“I did everything,” Ballage said. “I am a running back, but I consider myself a football player. I feel like I’m somebody that can do everything pretty well.”
He added, “I don’t think they would’ve picked me if I didn’t fit that mold” of an Adam Gase running back.
The Dolphins in recent seasons have wrestled with run-pass balance but should achieve it in 2018. Not all passing plays are created equal, though, because Gase can treat short tosses as extended handoffs, which is where this trio’s skillset also comes in.
Gore caught 29 passes for 245 yards last year and in his career has had as many as 485 receiving yards in a season. Drake caught 32 for 239 yards and two scores last year. In 2017, Ballage had odd totals of 20 catches for 91 yards, just a 4.6 average, but in 2016 he caught 44 passes for 469 and a 10.7 average.
“Drake is a guy that can play all three downs,” Loggains said. “I think Kalen fits that vision as well. He can catch the football. He can be a weapon out of the backfield, but he’s also big enough in pass pro. Where he needs to grow is the NFL game and nickel protections and learning that stuff, because that’s obviously the biggest transition in the NFL is going in there and you’ve got odd defenses and you’ve got spinners and floaters and trap blitzes and all of those things. He’s got to master that stuff.”
“We both have the same almost type of personality where it’s laid back, not really too flashy type of deal,” Drake said. “I feel like we definitely feed off each other and I can see how he’s been the way he is for so many years, with just the way he puts his head down and works. I think that’s something I definitely want to mold into my game just because obviously of his longevity.”
No running back in the NFL had more rushing yards than Drake over the last five weeks, an impressive statistic he downplays because Todd Gurley of the Rams rested one week.
But Drake is a willing sponge for all the knowledge that he knows Gore can provide.
“He works out like he’s a first-year, second-year guy,” Drake said. “Comes in with that same attitude. I feel like if I could have just half the success that he’s had. That would be a win in my book. Because he’s definitely the epitome of longevity in this league.”
Drake said players need to listen to coaches because they’ve earned their roles. He added that players also listen directly to other players who have earned their respect.
“Obviously, seeing somebody that you grown up watching since you’re whatever old, it’s kind of like, when you get into the same room as him at the same time, it’s like you’re kind of like caught up in yourself,” Drake said. “But when they come to your team, you’re like, ‘This is Frank Gore, who has done this and has done that,’ you see he’s a regular guy. Then he goes out and puts the work in and he’s diligent with everything he does.”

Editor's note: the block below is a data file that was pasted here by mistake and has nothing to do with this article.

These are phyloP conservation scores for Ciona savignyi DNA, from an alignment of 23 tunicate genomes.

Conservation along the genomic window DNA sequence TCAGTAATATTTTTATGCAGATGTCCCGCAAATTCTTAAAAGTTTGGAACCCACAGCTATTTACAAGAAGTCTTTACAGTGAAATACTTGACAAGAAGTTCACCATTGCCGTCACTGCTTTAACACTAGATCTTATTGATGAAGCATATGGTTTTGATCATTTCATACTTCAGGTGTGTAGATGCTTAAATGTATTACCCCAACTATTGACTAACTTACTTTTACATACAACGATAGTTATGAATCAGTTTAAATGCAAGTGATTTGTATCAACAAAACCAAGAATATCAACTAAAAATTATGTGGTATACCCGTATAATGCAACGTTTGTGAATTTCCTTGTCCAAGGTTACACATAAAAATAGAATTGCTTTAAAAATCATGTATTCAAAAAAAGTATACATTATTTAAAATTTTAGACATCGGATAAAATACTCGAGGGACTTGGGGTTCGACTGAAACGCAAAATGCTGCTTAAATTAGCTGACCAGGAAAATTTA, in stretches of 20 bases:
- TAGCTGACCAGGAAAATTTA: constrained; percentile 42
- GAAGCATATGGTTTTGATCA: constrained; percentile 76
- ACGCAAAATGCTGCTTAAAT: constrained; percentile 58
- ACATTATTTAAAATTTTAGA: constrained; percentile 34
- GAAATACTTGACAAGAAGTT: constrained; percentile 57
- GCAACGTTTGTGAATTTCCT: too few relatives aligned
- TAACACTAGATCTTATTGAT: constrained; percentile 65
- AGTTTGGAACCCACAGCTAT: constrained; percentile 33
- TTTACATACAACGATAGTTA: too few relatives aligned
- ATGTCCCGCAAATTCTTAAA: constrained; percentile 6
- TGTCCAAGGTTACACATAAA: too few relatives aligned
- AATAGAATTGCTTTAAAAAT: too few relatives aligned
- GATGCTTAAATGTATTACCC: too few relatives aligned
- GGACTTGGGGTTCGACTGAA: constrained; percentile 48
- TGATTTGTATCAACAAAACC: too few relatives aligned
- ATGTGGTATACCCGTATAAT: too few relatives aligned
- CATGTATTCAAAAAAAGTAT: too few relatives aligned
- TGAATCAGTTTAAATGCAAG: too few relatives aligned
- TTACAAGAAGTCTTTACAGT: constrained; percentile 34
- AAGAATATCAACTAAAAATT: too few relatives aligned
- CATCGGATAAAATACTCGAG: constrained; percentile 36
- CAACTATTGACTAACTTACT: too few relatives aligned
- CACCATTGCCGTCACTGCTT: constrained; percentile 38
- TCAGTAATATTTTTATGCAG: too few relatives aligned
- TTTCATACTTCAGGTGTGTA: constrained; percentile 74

Drake laughed about the idea that when Gore came into the NFL, he was in the fifth or sixth grade.
“He obviously looks at me and he wants to compete with me too, because we’re on the same team but he’s like, ‘You’re young, man. You run around fast. I can’t keep up with you,'” Drake said. “He’s 35, but he goes out there and he’s right behind me if anything. Obviously, he’s not as fast as me, but at the end of the day, he does what he does. I’m like, ‘You’re 35. I don’t even know if I’ll have that drive or that will to keep up with some 24-year-old. It’s cool just to see it for myself.”
Drake does believe he can sustain his late-season success over a long period, and be one of the top rushers in the league.
“Yeah,” Drake said. “I feel like with the people I have around me. And how coach Gase and everybody calls the game on offense. With the receivers, the o-line revitalized. I feel like the sky is the limit. Me and the rest of my guys we’re going to take it one day at a time and when that comes that comes. But we’re definitely moving in the right direction.”
Drake has taken significant steps in the area of maturity since entering the NFL in 2016, according to his coaches.
“I mean honestly it’s just about growing up,” he said. “Everybody has to take that step to be the man that they want to be. Obviously I’m nowhere where I want to be as a man and as a football player. I feel the sky is the limit for me.”
And all involved think Gore’s presence is only going to help Drake be even better.
“It’s interesting to see how long he’s really been the back he is,” Drake said. “And you know just to have him on this team is going to help not only the running backs. But everybody on this team. If you could see if you take the right steps. He’s a once-in-a-lifetime type of player, especially at this position. To have this type of wear and tear. But he does it right every day. I feel like he doesn’t get the credit he deserves. He should be a first-ballot Hall of Famer.”
DAVIE — Adam Gase probably wouldn’t call this the roster of his dreams, but the 2018 version of the Dolphins looks like the one he’s been wanting since he took the job two years ago.
For better or worse, and he absolutely believes it’s for the better, this is the group Gase wants. The team has unloaded players he found problematic in terms of attitude, inconsistency or disproportionate salary cap numbers, and he senses a change in the environment that he thinks will translate to on-field results.